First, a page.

A large and consisting of a lot of movement works for an orchestra is called a symphony. A symphony is usually long, but it actually does not have to be that long according to the definition. The European-based music usually has from three to four movements (movement means a piece of music which can stand on its own but is created to fit in with the stream of ideas that build up the symphony). The first movement is usually a mini sonata with a lively tempo. The second movement contrasts with the first one with a slow tempo and the third movement will be a lively or an elegant dance-like work depending on the contrasting meter (usually 3/4 or 6/8). The last movement is often a loud mini sonata filled with joy to send the audience home with a smile on their face.
Symphony uses instruments from all four sections (strings, brass, percussion and winds) and seeks for all spectrums of rhythm, harmony, dynamics, timbre and melody. The word symphony means “sounding together”, which is the reason the symphony requires the combination work from all four sections. That was the basic definition of a symphony; however as mentioned before, there is no perfect rule so a number of exceptions may arise.
How big is a standard symphony orchestra and how long does it usually last? Because there is no rule about this, the scale and length totally depend on the symphony itself.
Symphonies never consist of choir or singers; except, you know, when they do. In 1824, Beethoven created this exception by combined four soloists and a choir in the final movement of his Ninth Symphony. After Beethoven’s Ninth Symphony there are few composers who have also used the choirs in their symphony to add the text element; however it does not become any more common. Later on the size of symphonies grows bigger and bigger, until it becomes an epic, dramatic interpretation. Composers start to write less of them but the symphony becomes longer and utilizes more elements as well as forces.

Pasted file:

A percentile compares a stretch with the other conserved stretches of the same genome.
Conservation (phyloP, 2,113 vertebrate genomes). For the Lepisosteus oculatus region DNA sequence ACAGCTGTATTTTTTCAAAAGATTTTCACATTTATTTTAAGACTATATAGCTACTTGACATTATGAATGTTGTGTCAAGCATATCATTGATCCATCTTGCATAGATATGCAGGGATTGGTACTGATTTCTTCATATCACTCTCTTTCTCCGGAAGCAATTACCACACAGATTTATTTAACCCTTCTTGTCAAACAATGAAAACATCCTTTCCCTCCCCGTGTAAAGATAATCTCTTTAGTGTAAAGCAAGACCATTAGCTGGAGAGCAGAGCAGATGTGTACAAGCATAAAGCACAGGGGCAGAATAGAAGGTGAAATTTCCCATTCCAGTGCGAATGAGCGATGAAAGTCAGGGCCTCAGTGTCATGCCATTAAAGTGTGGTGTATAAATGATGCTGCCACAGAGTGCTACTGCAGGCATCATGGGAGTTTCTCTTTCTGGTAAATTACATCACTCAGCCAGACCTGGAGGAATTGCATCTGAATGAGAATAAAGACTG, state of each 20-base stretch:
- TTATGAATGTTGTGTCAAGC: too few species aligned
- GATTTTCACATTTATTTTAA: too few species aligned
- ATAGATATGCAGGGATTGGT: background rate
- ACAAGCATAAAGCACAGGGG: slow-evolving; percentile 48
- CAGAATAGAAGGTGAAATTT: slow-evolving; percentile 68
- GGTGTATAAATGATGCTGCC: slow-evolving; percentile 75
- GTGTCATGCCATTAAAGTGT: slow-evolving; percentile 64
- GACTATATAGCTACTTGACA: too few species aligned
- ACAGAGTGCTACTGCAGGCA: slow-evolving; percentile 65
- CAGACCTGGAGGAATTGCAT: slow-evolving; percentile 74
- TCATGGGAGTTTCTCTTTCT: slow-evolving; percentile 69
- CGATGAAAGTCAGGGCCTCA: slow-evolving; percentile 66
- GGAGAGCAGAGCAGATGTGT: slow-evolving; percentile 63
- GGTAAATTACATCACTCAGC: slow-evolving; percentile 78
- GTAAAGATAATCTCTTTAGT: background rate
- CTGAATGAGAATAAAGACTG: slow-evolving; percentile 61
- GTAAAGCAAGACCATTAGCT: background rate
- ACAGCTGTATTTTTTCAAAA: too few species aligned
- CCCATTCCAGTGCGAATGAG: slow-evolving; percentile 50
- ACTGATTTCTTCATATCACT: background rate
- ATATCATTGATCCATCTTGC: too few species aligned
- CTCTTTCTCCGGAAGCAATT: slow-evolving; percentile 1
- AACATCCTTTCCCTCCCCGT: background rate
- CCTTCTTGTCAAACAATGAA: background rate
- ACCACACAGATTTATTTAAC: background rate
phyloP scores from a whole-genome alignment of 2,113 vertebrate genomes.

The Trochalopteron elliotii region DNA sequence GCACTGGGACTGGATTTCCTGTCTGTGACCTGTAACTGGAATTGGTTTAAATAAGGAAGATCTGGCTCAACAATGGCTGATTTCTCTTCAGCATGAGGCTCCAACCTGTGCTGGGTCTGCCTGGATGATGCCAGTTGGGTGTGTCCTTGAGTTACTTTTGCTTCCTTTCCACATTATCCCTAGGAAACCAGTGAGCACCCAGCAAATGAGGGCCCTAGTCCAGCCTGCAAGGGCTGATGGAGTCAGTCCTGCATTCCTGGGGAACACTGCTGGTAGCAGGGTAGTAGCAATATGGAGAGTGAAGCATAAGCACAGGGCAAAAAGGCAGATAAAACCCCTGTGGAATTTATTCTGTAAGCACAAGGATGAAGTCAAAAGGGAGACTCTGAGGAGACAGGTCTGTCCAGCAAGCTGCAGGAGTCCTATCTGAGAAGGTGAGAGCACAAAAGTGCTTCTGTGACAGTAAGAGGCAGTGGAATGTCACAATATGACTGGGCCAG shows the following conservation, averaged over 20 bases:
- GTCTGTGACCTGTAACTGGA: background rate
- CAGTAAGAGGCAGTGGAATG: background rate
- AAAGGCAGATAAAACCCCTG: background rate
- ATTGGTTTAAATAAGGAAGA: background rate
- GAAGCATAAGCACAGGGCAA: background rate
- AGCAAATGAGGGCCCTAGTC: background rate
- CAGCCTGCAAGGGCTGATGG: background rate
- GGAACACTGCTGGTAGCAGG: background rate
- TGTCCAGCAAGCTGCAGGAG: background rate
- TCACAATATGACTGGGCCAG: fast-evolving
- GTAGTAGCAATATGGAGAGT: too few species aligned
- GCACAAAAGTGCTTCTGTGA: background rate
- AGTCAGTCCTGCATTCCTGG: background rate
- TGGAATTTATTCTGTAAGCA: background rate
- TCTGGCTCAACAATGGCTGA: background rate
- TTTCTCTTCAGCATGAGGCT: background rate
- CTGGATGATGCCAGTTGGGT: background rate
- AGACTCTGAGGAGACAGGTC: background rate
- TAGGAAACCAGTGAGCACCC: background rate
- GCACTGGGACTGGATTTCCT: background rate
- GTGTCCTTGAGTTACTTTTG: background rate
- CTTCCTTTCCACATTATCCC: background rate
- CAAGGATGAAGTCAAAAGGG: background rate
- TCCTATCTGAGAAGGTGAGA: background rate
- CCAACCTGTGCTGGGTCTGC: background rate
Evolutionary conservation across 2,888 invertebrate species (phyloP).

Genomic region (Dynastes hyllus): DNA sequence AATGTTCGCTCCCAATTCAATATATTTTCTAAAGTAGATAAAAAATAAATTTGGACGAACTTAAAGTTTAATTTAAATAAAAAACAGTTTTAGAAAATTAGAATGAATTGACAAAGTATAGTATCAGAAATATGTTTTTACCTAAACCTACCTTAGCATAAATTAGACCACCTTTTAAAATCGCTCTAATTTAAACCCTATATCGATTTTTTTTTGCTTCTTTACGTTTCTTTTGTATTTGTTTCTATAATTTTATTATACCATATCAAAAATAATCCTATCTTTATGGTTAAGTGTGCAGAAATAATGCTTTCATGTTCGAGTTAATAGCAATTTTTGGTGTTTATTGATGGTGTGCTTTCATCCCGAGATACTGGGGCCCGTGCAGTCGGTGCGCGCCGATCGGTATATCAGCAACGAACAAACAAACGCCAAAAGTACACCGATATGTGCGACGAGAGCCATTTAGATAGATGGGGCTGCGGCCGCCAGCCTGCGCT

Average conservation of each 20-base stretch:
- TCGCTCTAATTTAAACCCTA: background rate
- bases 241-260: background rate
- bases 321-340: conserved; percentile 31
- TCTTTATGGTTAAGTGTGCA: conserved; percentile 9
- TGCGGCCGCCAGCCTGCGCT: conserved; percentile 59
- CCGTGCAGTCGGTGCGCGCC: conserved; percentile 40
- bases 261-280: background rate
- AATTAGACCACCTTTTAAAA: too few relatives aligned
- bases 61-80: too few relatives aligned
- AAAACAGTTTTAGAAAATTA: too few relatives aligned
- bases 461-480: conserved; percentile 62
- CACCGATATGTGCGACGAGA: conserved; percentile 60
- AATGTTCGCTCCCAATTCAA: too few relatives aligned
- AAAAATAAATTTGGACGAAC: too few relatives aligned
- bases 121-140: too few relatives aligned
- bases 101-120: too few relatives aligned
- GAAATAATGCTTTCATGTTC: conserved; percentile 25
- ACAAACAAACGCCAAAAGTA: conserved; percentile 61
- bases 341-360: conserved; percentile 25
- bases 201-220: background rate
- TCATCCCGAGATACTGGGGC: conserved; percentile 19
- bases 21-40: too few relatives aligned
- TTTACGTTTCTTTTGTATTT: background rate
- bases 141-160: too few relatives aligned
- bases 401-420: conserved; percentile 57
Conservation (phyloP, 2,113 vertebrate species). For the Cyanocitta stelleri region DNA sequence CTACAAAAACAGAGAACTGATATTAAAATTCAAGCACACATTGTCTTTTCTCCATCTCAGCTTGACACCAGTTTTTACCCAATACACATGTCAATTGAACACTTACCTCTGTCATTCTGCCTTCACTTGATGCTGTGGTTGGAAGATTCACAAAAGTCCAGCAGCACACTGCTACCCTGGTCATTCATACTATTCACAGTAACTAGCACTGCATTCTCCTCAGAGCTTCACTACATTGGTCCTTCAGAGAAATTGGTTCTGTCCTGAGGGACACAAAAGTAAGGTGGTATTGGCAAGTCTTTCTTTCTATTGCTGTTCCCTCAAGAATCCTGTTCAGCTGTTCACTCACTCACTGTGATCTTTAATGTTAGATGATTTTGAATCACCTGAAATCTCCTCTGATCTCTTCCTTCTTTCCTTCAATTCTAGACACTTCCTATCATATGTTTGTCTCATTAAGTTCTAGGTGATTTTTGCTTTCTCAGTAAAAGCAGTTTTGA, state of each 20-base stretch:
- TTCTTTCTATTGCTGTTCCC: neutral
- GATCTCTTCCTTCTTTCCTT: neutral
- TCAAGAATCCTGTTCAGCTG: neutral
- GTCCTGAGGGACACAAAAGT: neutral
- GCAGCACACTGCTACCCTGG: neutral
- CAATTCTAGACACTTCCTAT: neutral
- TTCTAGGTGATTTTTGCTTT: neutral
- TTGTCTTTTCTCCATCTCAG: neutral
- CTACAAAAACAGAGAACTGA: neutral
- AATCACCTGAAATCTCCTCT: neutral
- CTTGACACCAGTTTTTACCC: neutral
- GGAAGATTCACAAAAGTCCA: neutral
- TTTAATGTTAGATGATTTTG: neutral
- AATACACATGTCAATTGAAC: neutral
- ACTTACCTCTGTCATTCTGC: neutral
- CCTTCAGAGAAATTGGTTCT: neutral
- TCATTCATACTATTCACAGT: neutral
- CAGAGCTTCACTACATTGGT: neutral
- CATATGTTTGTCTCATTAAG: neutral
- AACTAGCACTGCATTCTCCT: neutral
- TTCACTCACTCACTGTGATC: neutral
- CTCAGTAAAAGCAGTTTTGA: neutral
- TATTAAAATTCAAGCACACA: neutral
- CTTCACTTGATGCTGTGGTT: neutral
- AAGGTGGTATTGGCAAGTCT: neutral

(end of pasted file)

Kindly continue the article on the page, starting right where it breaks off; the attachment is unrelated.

Of course, this is just a brief description to point out similarities and differences between these definitions. You can find a great diversity within each definition, especially in the number of movements. The most decisive distinction is that symphonies and concertos include an orchestra, while partitas and sonatas do not. There are sure to be exceptions, for example the Bach’s Italian concerto was created for a solo harpsichord. Here Bach used the term concerto to emphasize on the structure and the mood, rather than an instrumental choice.
Speaking of mood and tone, concertos have the tendency to be brilliantly entertaining pieces. Sonatas and symphonies are generally more complicated and intellectually profound. Partitas have all their movements set in the same key so they can be considered to be an exploration of all the possibilities given by this tonality. But still, those are all just a brief guideline; an even deeper insight on those term can always be found in many technical books.